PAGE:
Rome, Florence and Venice are – and should be – on everyone’s must-see and must-experience list. But, there is SO MUCH MORE of Italy that deserves to be seen and discovered! Here are six places that will offer you a new view of Italy:

San Gimignano

Pic by @richardeigenheer_photo

Just a short day trip from Florence, this well-preserved, walled city is surrounded by rolling vineyards and bright sunflowers; offering an idyllic representation of Tuscany. San Gimignano is known for its surviving tower houses. Once built by aristocratic families who inhabited the town, these homes were structurally designed to protect their residents and to display the wealth and power of the families who constructed them. Remarkably, 14 of these towers survived Florentine rule and today, they shape San Gimignano’s skyline and offer travellers a unique look into what life looked like here in the 14th century.


Pic by @blogsognoitaliano

From the cliffside villages of Cinque Terre to the winding Amalfi Coast, Italy’s spectacular coastlines are no secret. But with travellers flocking to these areas, these stunning escapes are becoming more crowded, more expensive and less authentic. The solution? Say ‘Ciao’ to Sicily! For centuries, this island has been fought over by the world’s greatest empires, creating an exquisite melting pot that is still evident today, both culturally and architecturally. Taormina, the hilltop town near Mount Etna is no exception. Taormina boasts striking, contrasting views – the cool, inviting waters of the Mediterranean lapping against the intimidating backdrop of Europe’s largest active volcano. It’s a charming town with sunny, outdoor cafes and restored ancient ruins, including the Teatro Greco, the Roman theatre that is undoubtedly Taormina’s most popular attraction (and once you see it, you won’t question why). This town offers a true taste of Italian La Dolce Vita with fewer crowds than other must-see Italian coastal towns.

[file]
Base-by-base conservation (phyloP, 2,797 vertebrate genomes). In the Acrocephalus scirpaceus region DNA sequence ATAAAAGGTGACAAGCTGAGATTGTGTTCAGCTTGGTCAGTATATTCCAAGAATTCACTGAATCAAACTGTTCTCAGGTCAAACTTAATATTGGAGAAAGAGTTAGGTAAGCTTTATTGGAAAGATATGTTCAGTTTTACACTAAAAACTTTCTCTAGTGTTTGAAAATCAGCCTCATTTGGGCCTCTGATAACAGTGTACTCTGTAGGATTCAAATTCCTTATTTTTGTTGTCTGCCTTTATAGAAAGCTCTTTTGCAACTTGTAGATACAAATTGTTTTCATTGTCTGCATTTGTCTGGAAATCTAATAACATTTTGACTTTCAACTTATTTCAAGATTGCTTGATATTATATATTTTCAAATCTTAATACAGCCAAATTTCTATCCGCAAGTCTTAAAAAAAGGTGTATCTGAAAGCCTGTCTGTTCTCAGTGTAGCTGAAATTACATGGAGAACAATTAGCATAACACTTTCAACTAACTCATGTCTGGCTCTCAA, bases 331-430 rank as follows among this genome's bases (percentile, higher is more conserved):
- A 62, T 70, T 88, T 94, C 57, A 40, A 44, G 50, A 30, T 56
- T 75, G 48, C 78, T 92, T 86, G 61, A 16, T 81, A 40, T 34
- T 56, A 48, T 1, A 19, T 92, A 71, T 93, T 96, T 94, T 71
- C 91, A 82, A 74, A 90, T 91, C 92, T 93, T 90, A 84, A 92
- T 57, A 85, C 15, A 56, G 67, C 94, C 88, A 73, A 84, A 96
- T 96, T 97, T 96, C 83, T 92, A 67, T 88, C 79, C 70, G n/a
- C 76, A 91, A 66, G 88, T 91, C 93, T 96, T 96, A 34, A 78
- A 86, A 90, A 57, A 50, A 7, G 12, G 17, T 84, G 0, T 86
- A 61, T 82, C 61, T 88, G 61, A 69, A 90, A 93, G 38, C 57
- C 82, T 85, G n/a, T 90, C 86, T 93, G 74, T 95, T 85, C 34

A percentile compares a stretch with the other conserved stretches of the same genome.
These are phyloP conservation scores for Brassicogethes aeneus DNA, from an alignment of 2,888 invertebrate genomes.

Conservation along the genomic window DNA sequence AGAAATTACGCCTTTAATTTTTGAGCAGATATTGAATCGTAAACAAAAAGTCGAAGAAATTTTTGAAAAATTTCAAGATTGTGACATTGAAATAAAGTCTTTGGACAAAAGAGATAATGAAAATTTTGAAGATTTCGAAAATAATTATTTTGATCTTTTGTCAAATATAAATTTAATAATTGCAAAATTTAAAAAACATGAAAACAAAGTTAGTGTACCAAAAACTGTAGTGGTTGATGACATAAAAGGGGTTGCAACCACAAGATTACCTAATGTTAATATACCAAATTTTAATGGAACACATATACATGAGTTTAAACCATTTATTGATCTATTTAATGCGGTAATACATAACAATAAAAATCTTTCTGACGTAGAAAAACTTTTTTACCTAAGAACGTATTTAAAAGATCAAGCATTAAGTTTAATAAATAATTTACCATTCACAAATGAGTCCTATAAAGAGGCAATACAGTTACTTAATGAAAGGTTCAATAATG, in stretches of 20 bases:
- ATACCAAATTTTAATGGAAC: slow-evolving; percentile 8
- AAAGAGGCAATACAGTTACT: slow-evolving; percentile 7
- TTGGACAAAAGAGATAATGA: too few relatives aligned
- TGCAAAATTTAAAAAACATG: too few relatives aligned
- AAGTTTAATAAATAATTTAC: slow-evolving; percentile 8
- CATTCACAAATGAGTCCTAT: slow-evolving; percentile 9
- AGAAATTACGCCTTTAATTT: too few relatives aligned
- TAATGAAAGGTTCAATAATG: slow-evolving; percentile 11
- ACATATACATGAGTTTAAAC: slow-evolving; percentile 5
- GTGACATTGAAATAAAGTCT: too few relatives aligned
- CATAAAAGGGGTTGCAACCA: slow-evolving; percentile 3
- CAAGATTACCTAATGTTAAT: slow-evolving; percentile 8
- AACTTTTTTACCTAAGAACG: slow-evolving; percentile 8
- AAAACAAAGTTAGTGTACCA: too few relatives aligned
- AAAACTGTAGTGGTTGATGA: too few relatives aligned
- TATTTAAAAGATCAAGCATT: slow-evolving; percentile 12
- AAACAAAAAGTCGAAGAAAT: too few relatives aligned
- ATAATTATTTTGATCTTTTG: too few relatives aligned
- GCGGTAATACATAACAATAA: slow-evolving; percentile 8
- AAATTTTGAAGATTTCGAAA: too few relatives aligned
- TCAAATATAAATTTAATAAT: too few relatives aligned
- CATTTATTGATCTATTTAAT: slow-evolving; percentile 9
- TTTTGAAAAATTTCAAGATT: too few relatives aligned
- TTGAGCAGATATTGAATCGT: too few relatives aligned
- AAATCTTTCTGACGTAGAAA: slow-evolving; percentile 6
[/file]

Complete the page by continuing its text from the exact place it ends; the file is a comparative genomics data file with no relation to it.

Pic by @vivosicilia

Another of Sicily’s spectacular cities, Caltagirone is a city known and loved for its ceramics – a tradition that has sustained the people here for more than 1000 years. Ceramics adorn the buildings throughout the town – from the stairs of Santa Maria del Monte, which are inlaid with terracotta tiles painted with vibrant and swirling patterns, to public relics and streets lined with hand-painted ceramic vases overflowing with flowers. Caltagirone lies in central Sicily, where the pace of life is leisurely and locals enjoy extended meals, long walks and make the most out of life’s simple pleasures.

Castellana Grotte

Pic by @volgopuglia

In the province of Bari, Castellana Grotte is named after its famed feature – the stunning natural caves that extend nearly two miles in length (the Italian word for ‘caves’ is ‘grotte’). This impressive systems of caverns is a wonderland of captivating stalactites, stalagmites and crystallised mineral deposits. The size and beauty of the caving system have drawn attention to the Castellana Grotte, attracting visitors both to the region and to this otherwise quaint, agricultural town.


Pic by @travelsire

Recognised for its distinct conical-roofed Trulli houses, Alberobello was recently named a UNESCO World Heritage Site in an effort to restore and protect these iconic structures. Created out of local limestone, these homes could be easily dismantled and moved, and for that reason, they once housed peasants who were forbidden from building permanent homes by King Ferdinand I of Aragon. They have since become a popular attraction in the Puglia region, adding to the charm of the town and welcoming travellers on unique and memorable day trips.


Pic by @baroudeurfrancais

If you have ever seen a postcard of Cinque Terre, it’s likely the dreamy photo feature Riomaggiore, the largest and easternmost town in this chain of five fishing villages. It’s peeling, pastel-hued homes built into the cliffside, sparkling blue waters and quaint Main Street make it the picture-perfect place to soak in the Mediterranean sun, sea and views! Unlike its quiet, more secluded neighbours, Riomaggiore is generally bustling with locals, fishermen heading out for the day’s catch, or travellers stopping through to see and experience the magic for themselves. We don’t blame you for wanting to be one of them (we do too!).

Want to experience more of Italy? Check out our ‘5 best stopovers if you’re travelling through Italy’.

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